“What is there to stop us? If we genuinely want peace, what is there to stop us from meeting today and beginning peace negotiations? I’ll tell you my needs and concerns. You’ll tell me yours. And with God’s help, we’ll find the common ground of peace,” Netanyahu said.

The PA was quick to reject the Quartet’s proposal.

Its Foreign Minister Riad Malki said on Saturday that the Quartet’s initiative is “incomplete.” He pointed out that it does not call for a cessation of settlement construction or a pullout to the pre- 1967 lines.

“The only new thing that the Quartet carries is a time line for discussing the issues of security and borders,” Malki said, referring to the Quartet’s statement calling for an agreement by December 2012.

Chief PLO negotiator Saeb Erekat said that the PA leadership would discuss the Quartet initiative in the coming days.

A number of Palestinian factions, including Hamas and the Popular Front for the Liberation of Palestine also rejected the Quartet plan, saying it was designed to “foil” Palestinian aspirations for independence.

UN chief Ban said, “I sincerely hope that the parties will respond constructively to our statement.”

The European Union’s foreign policy chief Catherine Ashton told reporters that there had been intense diplomatic activity in recent months to get the parties back to the negotiating table. “This has been my primary objective in the belief that through negotiations we would end the conflict,” she said.


The Palestinians, meanwhile, have their eyes set toward Monday, when the Security Council is scheduled to discuss Abbas’s application for full UN membership of a Palestinian state. It could take weeks, even months, before the matter is brought to a vote, however. While the US has pledged to veto the resolution if necessary, efforts are being made to deny the Palestinians the nine positive votes they need in the Security Council for it to be accepted and passed on to the General Assembly for a vote, so that the US won’t have to use its veto and be isolated on this issue.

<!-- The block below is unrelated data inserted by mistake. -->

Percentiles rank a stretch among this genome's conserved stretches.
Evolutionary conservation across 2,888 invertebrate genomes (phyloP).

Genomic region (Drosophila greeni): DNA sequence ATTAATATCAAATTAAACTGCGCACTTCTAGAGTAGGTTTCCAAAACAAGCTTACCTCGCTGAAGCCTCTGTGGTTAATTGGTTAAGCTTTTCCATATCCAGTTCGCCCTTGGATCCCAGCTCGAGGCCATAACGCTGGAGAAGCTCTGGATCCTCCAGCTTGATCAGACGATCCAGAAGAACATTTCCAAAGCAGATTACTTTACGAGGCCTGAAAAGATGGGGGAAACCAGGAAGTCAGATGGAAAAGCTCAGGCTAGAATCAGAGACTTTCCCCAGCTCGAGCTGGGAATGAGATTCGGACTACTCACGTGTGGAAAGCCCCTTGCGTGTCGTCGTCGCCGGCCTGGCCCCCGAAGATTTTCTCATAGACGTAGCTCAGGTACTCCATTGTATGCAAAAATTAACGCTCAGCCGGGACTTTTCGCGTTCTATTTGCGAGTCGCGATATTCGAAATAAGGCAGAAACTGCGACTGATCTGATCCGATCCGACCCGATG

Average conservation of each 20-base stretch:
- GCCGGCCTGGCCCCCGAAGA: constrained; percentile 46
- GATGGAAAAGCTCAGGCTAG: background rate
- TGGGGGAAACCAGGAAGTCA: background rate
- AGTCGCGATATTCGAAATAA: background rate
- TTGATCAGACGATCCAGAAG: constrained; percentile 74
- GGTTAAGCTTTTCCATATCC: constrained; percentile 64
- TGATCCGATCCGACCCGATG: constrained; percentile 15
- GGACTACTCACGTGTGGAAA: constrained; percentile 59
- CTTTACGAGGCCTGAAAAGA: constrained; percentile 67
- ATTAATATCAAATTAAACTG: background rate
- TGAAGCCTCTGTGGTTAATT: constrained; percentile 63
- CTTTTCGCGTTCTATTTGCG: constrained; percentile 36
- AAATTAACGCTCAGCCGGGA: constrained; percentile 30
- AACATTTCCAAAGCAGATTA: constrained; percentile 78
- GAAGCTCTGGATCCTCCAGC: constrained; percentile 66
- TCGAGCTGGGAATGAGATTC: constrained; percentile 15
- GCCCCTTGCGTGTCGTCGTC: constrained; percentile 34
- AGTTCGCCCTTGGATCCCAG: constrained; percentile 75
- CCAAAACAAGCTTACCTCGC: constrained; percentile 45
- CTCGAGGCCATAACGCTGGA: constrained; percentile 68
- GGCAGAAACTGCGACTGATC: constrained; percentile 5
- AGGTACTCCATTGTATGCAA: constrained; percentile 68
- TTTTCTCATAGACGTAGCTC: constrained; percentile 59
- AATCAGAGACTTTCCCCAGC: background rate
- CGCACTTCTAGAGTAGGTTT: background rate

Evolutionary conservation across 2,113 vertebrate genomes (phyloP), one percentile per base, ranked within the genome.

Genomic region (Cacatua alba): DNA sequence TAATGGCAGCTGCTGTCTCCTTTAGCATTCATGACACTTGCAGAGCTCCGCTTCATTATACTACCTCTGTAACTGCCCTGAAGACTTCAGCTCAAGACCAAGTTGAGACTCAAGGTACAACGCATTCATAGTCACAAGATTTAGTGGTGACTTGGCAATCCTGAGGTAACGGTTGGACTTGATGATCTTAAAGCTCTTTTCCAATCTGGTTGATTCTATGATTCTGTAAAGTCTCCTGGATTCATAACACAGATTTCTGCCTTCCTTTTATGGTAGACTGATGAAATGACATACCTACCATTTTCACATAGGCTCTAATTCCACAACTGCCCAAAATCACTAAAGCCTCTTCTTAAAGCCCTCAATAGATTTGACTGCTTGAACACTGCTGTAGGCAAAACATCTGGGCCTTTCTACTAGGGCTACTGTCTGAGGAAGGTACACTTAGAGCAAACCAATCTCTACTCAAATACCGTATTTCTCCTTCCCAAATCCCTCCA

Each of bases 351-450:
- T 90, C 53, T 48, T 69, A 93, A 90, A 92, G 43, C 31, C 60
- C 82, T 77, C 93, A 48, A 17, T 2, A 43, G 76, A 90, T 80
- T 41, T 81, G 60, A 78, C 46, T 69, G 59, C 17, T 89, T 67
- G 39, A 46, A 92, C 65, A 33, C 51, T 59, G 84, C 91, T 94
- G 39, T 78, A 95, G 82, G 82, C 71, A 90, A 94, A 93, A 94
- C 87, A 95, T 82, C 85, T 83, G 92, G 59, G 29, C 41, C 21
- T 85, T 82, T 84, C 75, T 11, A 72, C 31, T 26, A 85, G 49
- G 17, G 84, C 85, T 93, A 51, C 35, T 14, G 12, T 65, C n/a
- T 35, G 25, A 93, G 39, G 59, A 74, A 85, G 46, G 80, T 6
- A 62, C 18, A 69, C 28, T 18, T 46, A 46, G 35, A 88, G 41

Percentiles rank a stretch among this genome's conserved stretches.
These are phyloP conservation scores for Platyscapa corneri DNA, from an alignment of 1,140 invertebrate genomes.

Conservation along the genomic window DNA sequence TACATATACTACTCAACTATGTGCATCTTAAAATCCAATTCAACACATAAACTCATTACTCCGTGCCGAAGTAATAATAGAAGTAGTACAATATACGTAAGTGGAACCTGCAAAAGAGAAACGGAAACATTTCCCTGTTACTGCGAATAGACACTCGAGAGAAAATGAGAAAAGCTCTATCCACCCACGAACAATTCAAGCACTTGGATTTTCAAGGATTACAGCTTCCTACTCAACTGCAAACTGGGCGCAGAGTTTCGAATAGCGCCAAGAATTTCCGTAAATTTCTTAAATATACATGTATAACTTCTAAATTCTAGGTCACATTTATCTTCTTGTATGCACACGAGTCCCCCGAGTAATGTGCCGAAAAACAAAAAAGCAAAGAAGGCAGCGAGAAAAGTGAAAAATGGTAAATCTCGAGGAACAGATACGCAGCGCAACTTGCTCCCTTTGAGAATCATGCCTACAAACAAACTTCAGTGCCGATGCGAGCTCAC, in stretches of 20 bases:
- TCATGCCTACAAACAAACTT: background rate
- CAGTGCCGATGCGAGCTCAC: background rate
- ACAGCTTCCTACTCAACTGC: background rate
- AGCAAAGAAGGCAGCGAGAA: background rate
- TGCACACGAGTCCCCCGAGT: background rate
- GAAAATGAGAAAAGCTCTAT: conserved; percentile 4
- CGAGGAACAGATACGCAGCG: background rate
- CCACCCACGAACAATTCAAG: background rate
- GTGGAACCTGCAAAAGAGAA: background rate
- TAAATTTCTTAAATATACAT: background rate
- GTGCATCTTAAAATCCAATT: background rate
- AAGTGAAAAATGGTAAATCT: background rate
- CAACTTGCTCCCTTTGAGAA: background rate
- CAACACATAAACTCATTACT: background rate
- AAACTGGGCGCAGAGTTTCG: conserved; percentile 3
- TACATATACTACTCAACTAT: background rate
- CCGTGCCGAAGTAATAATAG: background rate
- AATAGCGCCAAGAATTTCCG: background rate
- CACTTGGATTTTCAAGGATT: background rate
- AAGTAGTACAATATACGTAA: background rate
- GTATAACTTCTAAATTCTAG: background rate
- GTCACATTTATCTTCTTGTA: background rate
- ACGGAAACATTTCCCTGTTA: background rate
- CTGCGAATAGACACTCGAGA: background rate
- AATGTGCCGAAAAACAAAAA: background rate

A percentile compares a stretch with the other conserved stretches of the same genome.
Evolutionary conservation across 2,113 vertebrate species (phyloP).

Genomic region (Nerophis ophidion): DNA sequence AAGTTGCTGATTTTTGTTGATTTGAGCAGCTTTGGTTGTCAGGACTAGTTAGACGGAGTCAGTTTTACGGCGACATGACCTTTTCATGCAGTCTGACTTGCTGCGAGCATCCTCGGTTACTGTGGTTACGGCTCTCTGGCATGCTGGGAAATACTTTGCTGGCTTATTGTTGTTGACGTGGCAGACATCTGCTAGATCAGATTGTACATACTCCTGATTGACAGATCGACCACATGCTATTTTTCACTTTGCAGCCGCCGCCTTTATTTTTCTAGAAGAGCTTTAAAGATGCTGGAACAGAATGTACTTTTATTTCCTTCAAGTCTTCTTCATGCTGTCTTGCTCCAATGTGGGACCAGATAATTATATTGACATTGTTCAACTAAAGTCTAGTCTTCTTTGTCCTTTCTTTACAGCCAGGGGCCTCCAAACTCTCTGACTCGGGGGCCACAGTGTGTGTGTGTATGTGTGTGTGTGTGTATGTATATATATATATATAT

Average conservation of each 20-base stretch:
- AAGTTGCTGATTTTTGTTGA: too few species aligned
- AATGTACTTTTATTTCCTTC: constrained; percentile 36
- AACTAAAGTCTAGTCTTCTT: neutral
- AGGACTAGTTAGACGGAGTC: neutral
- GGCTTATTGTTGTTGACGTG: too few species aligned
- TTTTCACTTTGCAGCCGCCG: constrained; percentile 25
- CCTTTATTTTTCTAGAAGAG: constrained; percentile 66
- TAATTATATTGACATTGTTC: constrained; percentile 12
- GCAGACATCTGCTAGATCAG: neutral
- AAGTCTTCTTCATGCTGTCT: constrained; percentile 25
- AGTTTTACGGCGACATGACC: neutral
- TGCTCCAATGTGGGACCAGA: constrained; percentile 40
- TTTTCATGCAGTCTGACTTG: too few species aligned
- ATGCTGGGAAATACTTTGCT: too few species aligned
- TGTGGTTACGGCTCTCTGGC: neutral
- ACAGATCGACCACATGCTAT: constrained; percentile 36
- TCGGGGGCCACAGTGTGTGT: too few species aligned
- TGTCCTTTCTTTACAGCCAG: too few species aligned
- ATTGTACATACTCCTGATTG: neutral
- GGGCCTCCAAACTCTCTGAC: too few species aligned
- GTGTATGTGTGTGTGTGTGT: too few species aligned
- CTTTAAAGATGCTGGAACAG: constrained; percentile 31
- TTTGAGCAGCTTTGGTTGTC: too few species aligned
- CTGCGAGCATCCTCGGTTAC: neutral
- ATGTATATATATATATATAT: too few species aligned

Malki expressed hope that the Security Council would vote in favor of the request. He added that the PA was continuing its efforts to persuade additional countries to back the request.

Following his speech to the UN, Netanyahu gave nine interviews on Friday, three to Israeli television networks, and six to foreign networks, including ABC, BBC, Fox News and CNN. He is scheduled to give an interview to a pan-Arabic network on Sunday.

 

 

 

Barak: Despite doubts, we should adopt Quartet conditions

http://www.jpost.com/DiplomacyAndPolitics/Article.aspx?id=239470

 
 


During Independence Party toast to celebrate Rosh Hashana, defense minister welcomes initiative introduced by Mideast mediators; says slogans won't clarify anything, core issues need to be placed on the table.

Defense Minister Ehud Barak said Sunday that Israel should adopt the new peace initiative introduced by the Quartet of Middle East mediators on Friday at the UN, even if there were reservations.

During an Independence Party toast to celebrate Rosh Hashana, Barak said "things won't be clarified by using slogans, but only by placing the core issues on the table."

Earlier on Sunday, President Shimon Peres praised the new peace initiative, saying the plan creates a new opportunity to resume direct negotiations with the Palestinians, Israel Radio reported.

Peres said that both Prime Minister Binyamin Netanyahu and PA President Mahmoud Abbas had turned to their own supporters in their respective speeches to the UN General Assembly on Friday, but that no effort was made to lessen the gaps between the positions of the two sides.

"We would want a situation in which the political distance between Jerusalem and Ramallah was not greater than the geographical distance between them," he stated.

Foreign Minister Avigdor Lieberman said that Israel should accept the Quartet's proposal to begin negotiations without preconditions, in an interview with Israel Radio.

He said that even though he has reservations about the proposal,  he hoped the Palestinians would respond to the initiative and begin serious dialogue with Israel.

The talks can open on any subject, Lieberman said, but from Israel's standpoint the most important issue is security. The foreign minister said he hoped the Palestinians understood that it was in their interest to focus on the political process and to postpone the vote on their statehood bid.

He warned that any one-sided move would lead to an Israeli response.

"We must be grateful to the United States for their assistance in events surrounding the embassy in Cairo and [Obama's] General Assembly speech, and we should therefore accept the International Quartet's proposal, despite reservations," Lieberman said.